Flexibility is another hallmark of Unilever’s progressive vision. With the current traffic situation, management has allowed its employees to work from remote areas such as their homes or coffee shops and restaurants. This flexibility applies in the work area too, with employees allowed to eat when they want to. There are open pantries located at strategic points within the workspace, with trash bins labeled for easy segregation.
The office pantry offers unlimited coffee and tea to make sure employees are always fueled to work.
In a time of dramatic climate change, sustainable living has become the company’s battle cry. It has aligned its vision seamlessly with its corporate practices and policies. The building is compliant with LEED standards: Temperature is controlled, available light is harnessed, trash is segregated, and paper is recycled. Unilever also initiated a project to recover and recycle used sachets.
The Knorr kitchen is a live demo kitchen where in-house chefs and employees can test recipes.
The company’s executives also wanted a strong sense of place and identity, incorporating Filipino artisanship into the overall concept. This explains the accent pieces made by renowned Filipino brands. “We wanted to make it a world class Pinoy design,” Trinidad exclaimed. Aberin adds, “Unilever is a global company, but at the end of the day, our heart here is Filipino."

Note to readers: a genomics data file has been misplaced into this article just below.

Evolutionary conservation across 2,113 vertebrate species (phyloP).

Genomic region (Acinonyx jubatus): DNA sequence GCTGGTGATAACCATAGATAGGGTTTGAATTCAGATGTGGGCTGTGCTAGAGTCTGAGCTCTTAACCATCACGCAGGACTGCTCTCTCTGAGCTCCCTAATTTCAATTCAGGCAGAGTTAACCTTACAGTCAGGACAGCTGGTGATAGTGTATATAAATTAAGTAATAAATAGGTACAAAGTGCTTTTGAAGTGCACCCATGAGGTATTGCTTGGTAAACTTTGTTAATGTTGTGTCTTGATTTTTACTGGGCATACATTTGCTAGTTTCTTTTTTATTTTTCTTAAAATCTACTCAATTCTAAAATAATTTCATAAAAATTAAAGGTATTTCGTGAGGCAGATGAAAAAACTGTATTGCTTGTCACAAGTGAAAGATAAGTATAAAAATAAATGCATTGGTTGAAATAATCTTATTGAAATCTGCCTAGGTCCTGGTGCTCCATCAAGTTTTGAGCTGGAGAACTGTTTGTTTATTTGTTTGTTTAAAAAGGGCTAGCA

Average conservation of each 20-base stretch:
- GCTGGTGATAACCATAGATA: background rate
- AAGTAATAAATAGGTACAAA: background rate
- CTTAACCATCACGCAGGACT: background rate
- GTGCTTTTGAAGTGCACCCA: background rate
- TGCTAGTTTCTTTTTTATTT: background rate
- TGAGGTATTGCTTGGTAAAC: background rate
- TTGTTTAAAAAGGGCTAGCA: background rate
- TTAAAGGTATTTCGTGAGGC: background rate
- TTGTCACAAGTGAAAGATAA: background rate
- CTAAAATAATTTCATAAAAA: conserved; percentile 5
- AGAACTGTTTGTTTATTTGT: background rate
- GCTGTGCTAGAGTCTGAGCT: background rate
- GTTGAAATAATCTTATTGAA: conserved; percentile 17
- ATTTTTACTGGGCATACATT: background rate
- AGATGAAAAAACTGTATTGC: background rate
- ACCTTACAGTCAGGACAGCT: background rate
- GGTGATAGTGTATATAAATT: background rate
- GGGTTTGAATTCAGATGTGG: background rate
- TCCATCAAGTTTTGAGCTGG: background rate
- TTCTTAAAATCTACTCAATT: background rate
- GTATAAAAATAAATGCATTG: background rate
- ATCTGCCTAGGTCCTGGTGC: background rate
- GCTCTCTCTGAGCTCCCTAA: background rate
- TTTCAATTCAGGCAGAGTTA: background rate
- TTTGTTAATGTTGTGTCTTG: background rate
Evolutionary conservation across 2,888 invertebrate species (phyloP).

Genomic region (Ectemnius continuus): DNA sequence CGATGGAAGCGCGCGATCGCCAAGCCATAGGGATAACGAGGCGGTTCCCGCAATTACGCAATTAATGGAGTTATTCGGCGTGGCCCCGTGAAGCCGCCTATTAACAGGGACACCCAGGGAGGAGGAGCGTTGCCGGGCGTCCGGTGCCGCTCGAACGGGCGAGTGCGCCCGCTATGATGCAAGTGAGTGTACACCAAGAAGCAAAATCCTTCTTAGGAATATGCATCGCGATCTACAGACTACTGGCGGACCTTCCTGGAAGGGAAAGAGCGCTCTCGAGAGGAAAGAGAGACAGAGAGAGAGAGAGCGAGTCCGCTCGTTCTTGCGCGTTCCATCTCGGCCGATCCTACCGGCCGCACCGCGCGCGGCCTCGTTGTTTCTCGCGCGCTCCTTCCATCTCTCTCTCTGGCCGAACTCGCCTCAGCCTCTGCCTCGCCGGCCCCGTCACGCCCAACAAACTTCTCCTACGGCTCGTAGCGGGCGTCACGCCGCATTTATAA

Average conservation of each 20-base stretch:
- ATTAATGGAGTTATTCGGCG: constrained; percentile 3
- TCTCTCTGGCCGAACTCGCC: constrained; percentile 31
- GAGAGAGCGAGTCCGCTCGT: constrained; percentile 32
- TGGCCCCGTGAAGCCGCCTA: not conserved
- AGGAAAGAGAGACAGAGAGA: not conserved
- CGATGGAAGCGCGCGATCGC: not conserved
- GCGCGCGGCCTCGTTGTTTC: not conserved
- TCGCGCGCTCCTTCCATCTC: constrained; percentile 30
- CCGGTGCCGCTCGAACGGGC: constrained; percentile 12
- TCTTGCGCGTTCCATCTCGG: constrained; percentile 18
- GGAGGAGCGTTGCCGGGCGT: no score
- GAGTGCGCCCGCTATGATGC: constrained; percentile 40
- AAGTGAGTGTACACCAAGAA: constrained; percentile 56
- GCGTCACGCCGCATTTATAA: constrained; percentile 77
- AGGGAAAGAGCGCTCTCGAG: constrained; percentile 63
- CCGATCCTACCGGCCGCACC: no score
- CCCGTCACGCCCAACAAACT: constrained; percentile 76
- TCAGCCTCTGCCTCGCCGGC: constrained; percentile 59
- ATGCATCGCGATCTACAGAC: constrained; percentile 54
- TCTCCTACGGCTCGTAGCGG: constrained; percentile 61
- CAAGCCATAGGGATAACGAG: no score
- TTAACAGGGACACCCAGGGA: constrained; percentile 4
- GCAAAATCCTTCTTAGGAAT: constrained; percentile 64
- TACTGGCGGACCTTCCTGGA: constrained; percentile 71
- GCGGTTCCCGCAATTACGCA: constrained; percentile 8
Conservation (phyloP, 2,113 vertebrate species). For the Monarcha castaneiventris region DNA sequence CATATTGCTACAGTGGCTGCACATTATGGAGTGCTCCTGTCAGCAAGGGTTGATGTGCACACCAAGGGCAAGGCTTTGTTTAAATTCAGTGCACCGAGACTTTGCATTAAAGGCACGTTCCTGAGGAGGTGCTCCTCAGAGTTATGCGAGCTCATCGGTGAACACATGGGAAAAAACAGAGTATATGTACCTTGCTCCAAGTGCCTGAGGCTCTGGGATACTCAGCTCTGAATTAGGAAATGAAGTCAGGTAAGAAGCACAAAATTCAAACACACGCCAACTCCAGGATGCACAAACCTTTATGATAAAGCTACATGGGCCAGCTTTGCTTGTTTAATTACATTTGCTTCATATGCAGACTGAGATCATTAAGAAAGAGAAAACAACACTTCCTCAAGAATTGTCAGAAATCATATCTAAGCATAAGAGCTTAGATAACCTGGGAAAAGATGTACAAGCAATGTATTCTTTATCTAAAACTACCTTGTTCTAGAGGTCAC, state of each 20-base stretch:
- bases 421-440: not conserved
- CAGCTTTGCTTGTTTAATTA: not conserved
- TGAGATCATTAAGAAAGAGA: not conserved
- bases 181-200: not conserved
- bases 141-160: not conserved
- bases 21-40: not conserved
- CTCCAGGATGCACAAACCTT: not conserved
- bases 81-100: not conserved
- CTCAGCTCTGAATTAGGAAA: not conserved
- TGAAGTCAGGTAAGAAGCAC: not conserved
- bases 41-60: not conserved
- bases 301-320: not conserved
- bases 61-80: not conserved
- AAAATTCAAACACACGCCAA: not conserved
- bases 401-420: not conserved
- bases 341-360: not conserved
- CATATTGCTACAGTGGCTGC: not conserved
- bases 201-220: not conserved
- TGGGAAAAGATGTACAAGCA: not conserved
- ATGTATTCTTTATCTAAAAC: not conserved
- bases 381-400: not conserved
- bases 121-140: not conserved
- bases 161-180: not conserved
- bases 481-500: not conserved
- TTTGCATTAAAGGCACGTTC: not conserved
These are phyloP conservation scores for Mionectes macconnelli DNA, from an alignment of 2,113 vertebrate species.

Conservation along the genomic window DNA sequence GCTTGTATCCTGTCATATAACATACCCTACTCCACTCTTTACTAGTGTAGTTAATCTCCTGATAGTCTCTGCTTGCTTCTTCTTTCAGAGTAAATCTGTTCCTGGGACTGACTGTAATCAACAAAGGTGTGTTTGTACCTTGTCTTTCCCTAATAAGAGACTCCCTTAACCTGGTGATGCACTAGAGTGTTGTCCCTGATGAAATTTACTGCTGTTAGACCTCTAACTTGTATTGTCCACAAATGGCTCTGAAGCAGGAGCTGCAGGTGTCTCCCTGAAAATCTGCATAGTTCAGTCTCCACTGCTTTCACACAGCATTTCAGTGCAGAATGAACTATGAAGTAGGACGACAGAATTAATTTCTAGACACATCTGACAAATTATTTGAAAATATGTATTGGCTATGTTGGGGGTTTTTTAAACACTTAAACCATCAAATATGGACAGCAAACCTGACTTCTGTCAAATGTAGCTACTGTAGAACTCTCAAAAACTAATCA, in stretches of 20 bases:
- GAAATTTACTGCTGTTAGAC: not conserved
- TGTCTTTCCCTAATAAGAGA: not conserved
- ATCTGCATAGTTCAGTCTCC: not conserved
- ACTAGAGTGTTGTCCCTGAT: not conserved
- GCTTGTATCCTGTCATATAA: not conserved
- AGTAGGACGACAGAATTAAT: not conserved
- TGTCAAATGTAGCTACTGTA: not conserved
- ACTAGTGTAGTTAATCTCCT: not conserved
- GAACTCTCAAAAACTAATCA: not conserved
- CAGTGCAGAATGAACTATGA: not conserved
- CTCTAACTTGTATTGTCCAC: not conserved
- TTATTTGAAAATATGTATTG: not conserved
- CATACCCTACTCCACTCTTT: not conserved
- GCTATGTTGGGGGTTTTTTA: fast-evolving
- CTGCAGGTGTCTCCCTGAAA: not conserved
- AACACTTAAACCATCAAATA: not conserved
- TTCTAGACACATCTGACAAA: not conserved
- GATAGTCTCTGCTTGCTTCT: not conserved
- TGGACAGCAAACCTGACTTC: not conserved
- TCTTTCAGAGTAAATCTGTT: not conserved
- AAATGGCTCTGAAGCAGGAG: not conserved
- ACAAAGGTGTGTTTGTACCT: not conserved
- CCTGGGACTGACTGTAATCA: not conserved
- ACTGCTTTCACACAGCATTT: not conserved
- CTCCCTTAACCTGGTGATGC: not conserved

Last but certainly not the least, the company wanted its staff to be happy in their new home. “We really wanted to make it the best place to work,” Trinidad said. “We thought about what would make people excited to come to work every day.”
The Unilever Store is a cashless shop exclusive for employees wherein they can purchase Unilever products.
The TRESemmé Salon, where employees can try out the latest hair care products
This salon will soon be open for haircuts and hair styling!
Employees can sing their hearts out at the Karaoke Room.
That explains the daycare center, the gym, the store where people can buy Unilever products, a quiet room for meditation or calm moments, a salon, and believe or not, a karaoke room complete with mood lighting and the best audio system, available whenever an employee feels the need to belt out a few tunes.
“They’re very empowered, there’s a lot of trust in this system,” said Aberin of Unilever’s employees. “Our attrition rate is low. Our HR department even won an award, the best among all Unilever companies worldwide,” she continued.
At the time of our visit, the employees seemed in an upbeat mood, a rarity in a highly competitive environment. They seem happy with the spaces they have co-created. And, really, who wouldn’t be?
Photos by Vincent Coscolluela